Left of Launch

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BLUF – Predicting and influencing actions, before crucial incidents or decisions are made, requires considerations Left of Launch. Whilst normally reserved for adversaries, how we gain ground for preventative programs within an organisation without clear evidence forces internal analysis focused prior to decision-making.


A common military term – Left of Launch (LoL) – deals with adversary timelines, referencing everything prior to the launch of a missile (although with the new space race, we could be talking about a rocket program). After the launch occurs (conceptually we could call it Right of Launch, although I don’t believe it’s a term) Left of Launch considers prevention measures, taking into account both sides’ risks/ decisions/ environmental factors contributing to the choice of launching. Ideally searching for factors – that we can influence – of control to keep the adversary from launching, though adapted for business we examine more internally. How do we map out operational resilience/ risk/ fragility, factor in inclusion elements, thread security into product development, evaluate third party connections upstream and downstream, create digital continuity of business ecosystems: the list goes on with considerations needed before incident.

Despite sharing the letters of a digital humour marker, LoL is no laughing matter.

In part because there is so much to consider, in part because success means something didn’t occur. Goes past the fun logical exercise of proving a negative (I’ll tell you the ending, you really can’t!) into proving the value of an absent incident. The following are challenges found LoL.

  1. Looking for known unknowns: Often identified unknowns are factored into areas such as risk/ control. The issue is these have known elements based on anticipation from observed patterns/ behaviours etc. That makes the unknowns less so. A cyber comparison would be the surfacing of vulnerabilities versus zero-day vulnerabilities utilised in exploitation. In the former, the vulnerability wasn’t known, but it usually surfaces in known information channels from security researchers or Microsoft’s Patch Tuesday. In the latter we scramble as the reveal comes at compromised organisations’ expense.
    • Dealing with unknown unknowns is complicated, but not impossible if you establish well understood knowns within the processes/ tech/ risk/ controls etc. of the organisation and its ecosystem beforehand, developing flexible incidental adaptability.
  2. Business expenses without result metrics: Frustration abounds making cases for prevention – programs cost money, even if they are worlds less expensive than fixing what was broken. Advantage of heists and incident recovery? A definite dollar value is now associated. Justifying preventative measure expenses without sharply relevant comparisons invites challenge in proving absent incidents. Doing something because you can or it’s right/ moral/ ethical doesn’t qualify it as a budgetary line item for most (I’d say nearly all, but I’m sure there are a few noble outliers) organisations.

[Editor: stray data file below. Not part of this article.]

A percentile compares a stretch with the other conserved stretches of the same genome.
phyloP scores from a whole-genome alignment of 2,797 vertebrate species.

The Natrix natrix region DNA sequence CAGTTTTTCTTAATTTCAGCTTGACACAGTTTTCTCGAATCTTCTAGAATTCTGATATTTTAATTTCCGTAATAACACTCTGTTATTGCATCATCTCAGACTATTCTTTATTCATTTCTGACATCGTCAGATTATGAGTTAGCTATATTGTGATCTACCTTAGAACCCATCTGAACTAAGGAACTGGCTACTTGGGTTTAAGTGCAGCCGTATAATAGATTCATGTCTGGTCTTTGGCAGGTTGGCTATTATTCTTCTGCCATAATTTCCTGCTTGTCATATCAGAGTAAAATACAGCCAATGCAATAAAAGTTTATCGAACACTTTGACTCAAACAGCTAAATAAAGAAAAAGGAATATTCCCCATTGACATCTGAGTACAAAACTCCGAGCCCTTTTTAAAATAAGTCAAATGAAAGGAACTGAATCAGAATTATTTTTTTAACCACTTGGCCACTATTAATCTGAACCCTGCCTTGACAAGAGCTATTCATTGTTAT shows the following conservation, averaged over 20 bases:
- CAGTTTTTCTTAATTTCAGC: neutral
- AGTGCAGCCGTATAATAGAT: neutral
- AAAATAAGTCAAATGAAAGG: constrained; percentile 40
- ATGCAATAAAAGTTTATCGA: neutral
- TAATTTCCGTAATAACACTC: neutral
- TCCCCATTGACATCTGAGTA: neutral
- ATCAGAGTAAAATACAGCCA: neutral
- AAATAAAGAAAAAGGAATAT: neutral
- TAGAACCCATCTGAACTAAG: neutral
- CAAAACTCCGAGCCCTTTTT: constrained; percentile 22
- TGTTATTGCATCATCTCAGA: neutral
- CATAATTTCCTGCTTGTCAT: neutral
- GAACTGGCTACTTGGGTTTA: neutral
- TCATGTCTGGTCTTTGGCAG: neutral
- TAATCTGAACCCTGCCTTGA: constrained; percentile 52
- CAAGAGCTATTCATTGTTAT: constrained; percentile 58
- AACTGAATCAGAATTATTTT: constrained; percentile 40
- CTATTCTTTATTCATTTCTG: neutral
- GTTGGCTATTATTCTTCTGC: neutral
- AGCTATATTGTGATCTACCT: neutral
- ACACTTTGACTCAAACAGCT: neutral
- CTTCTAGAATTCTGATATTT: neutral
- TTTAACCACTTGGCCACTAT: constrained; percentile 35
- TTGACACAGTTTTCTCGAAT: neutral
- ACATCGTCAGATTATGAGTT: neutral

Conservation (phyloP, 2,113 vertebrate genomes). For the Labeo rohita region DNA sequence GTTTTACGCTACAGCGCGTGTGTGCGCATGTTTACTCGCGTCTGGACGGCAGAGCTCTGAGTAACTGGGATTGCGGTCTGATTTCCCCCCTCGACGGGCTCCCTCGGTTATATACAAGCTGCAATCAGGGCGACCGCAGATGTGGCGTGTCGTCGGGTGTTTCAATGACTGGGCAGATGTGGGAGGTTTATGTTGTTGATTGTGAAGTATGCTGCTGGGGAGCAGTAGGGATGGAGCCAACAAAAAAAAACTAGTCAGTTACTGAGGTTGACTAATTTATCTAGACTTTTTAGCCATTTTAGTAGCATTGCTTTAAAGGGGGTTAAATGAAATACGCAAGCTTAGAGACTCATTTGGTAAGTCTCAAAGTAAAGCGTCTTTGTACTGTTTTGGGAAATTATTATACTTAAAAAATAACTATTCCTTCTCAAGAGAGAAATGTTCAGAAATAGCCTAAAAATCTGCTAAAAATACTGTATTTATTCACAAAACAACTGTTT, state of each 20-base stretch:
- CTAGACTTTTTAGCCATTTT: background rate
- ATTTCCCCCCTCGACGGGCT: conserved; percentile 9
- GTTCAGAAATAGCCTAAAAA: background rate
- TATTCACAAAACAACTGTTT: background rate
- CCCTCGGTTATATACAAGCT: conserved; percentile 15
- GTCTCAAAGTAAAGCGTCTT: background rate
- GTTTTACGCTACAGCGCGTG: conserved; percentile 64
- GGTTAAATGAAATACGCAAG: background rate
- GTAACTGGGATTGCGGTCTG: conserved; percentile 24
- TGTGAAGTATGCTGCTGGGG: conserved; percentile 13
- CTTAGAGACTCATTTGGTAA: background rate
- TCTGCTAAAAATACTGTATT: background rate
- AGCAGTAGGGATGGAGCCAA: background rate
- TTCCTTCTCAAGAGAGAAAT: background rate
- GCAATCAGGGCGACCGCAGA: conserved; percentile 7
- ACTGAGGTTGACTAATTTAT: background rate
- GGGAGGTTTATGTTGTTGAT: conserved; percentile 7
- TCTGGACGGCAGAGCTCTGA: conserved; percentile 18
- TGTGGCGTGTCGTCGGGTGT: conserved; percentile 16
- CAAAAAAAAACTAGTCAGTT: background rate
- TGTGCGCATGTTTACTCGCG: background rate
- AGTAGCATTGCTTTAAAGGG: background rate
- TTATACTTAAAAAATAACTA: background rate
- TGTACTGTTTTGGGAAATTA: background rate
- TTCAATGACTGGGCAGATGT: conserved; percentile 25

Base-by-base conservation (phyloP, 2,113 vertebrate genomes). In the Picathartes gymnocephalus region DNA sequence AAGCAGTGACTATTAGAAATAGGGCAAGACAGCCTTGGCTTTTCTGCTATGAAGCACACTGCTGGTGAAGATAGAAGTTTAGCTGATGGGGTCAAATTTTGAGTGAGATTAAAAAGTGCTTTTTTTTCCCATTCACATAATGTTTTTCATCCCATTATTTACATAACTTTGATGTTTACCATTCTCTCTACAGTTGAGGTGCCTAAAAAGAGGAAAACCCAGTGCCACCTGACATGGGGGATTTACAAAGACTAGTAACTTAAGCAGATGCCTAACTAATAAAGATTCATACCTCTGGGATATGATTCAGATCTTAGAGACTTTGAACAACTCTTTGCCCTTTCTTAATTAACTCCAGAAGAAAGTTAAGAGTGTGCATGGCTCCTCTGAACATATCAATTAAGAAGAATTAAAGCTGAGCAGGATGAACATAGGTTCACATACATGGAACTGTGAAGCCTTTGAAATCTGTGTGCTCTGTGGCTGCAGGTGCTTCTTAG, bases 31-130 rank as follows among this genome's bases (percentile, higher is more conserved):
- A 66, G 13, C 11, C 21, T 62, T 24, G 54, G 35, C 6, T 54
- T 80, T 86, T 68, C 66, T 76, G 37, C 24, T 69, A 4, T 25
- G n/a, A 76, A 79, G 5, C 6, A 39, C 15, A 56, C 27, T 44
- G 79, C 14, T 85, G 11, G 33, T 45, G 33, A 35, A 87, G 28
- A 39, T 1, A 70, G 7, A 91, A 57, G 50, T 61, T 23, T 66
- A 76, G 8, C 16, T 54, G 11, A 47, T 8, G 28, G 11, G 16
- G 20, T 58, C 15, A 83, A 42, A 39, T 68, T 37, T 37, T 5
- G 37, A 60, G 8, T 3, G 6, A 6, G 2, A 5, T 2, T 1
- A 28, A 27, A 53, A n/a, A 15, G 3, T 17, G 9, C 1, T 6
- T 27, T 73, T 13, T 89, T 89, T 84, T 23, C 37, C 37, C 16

• Infinity plus one is not an acceptable metric, but comparisons to known losses may suit. Look at losses to victim organisations both from the incident (ransomware is convenient in this) as well as estimated resources levied to clean up the preventable mess. Cost considerations for what you are saving the organisation has to balance with their perception of the threat and impact.
  3. Faith versus proof: Unlike evidences provisioned for Internal Audit and regulators, working to influence LoL is a near-religious experience. Not only are you operating on faith, but there will never be proof of your success. There will not be assurance that the preventative cause was your efforts versus other extenuating factors. The viability/ sustainability/ contribution unseen by the organisation is often founded on fear.
    • Re-adjust VCAT so preventative efforts are clear and known, focusing on messaging and controlling the narrative. Whilst there may not be known evidence from results, there should be plenty for the work.

We’ve yet to develop the response options adequately addressing our enemies’ decisions/ resources Left of Launch – to build options we need to address internal organisational matters. At best, our organisations should be able to resiliently adapt to what’s thrown at them without requiring massive resource infusions.

As we move our conversations LoL, we’ll see who has the last laugh.


2 thoughts on “Left of Launch

  1. Pingback: Cyber War and Peace for Boards – Maelstrom Advantage

  2. Pingback: On Operation Medusa – Maelstrom Advantage

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